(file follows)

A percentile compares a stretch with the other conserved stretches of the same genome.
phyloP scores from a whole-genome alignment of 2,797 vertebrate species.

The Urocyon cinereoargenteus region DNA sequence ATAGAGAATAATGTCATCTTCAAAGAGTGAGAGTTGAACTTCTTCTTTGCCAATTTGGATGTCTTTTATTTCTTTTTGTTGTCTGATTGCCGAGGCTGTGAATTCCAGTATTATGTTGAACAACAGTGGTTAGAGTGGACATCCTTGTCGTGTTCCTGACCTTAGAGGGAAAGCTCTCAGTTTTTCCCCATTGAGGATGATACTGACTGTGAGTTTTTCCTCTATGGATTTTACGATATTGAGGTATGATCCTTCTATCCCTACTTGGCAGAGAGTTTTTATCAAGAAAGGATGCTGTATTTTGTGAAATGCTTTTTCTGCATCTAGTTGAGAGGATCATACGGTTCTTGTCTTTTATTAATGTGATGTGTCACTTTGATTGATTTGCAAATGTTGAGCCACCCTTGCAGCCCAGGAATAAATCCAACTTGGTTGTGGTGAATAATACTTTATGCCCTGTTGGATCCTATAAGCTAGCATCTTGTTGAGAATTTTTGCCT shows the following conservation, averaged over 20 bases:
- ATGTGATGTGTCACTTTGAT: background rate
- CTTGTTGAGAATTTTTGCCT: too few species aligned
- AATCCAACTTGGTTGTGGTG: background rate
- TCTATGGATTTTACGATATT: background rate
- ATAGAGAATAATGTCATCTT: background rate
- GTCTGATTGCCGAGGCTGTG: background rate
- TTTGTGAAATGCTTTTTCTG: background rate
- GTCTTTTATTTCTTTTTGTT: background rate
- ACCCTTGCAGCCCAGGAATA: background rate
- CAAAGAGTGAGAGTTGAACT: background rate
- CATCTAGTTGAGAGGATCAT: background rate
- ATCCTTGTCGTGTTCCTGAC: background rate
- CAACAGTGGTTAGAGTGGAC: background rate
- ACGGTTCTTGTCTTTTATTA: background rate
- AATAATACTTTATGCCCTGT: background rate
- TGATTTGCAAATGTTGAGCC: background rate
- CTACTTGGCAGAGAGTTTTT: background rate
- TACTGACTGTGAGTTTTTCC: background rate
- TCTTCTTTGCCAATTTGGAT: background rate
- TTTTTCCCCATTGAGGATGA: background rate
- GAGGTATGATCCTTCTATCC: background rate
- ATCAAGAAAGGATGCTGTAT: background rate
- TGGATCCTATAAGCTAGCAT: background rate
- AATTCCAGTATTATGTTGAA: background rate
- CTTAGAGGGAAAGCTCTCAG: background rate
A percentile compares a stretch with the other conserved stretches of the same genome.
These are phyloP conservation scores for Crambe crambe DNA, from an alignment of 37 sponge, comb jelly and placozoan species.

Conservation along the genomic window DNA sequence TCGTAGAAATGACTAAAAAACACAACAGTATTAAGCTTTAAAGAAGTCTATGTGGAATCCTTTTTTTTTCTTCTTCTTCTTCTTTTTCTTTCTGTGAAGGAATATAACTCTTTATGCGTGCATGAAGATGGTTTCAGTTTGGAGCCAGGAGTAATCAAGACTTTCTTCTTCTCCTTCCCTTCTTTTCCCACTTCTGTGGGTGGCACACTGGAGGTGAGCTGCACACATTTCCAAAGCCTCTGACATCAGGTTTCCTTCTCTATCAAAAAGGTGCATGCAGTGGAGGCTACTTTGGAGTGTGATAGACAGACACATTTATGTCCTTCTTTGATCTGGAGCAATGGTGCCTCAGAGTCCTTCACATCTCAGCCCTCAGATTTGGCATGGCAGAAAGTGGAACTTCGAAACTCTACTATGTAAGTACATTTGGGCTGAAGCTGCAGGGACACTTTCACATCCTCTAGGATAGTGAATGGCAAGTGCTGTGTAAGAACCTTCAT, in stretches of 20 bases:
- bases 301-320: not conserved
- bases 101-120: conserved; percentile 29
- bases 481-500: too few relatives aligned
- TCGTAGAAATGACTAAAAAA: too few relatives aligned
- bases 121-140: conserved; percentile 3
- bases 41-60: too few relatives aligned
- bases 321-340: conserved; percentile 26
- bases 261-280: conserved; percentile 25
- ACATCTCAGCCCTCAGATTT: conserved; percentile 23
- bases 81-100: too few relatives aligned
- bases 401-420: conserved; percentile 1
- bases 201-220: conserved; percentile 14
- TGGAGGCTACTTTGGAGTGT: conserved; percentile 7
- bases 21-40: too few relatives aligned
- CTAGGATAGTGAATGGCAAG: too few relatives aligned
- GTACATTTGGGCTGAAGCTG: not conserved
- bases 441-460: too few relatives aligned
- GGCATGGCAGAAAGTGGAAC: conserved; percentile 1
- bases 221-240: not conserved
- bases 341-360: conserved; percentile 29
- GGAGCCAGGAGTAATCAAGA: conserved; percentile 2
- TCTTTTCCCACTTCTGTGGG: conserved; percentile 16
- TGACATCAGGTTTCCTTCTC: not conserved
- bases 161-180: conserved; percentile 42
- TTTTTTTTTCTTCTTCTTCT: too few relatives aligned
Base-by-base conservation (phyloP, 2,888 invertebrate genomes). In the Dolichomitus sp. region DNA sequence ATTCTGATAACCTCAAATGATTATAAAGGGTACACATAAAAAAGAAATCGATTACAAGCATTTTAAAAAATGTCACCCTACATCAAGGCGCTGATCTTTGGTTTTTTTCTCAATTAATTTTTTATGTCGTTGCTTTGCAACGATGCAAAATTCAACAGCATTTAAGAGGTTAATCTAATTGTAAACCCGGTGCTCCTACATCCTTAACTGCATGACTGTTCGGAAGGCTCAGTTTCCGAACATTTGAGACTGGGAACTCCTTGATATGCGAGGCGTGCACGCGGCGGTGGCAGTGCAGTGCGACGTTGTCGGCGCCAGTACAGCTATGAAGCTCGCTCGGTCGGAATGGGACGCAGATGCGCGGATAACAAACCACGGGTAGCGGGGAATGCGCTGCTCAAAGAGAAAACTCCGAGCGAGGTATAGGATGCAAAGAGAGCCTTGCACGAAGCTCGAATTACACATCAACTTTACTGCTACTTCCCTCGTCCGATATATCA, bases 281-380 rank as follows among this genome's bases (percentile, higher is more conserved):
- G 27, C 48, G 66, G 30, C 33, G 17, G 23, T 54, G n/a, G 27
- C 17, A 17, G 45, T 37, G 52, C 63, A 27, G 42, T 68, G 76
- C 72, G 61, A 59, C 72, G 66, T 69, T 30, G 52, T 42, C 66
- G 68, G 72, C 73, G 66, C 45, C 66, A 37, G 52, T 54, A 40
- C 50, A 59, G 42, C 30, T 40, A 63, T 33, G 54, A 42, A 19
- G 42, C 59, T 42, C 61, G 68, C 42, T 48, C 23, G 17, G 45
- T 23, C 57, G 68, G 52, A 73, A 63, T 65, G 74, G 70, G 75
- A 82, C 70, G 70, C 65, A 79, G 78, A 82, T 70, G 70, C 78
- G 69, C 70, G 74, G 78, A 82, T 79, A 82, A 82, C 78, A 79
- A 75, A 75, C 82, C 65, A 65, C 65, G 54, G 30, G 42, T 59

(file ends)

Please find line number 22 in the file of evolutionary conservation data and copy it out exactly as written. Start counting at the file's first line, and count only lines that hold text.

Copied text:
- TCTTCTTTGCCAATTTGGAT: background rate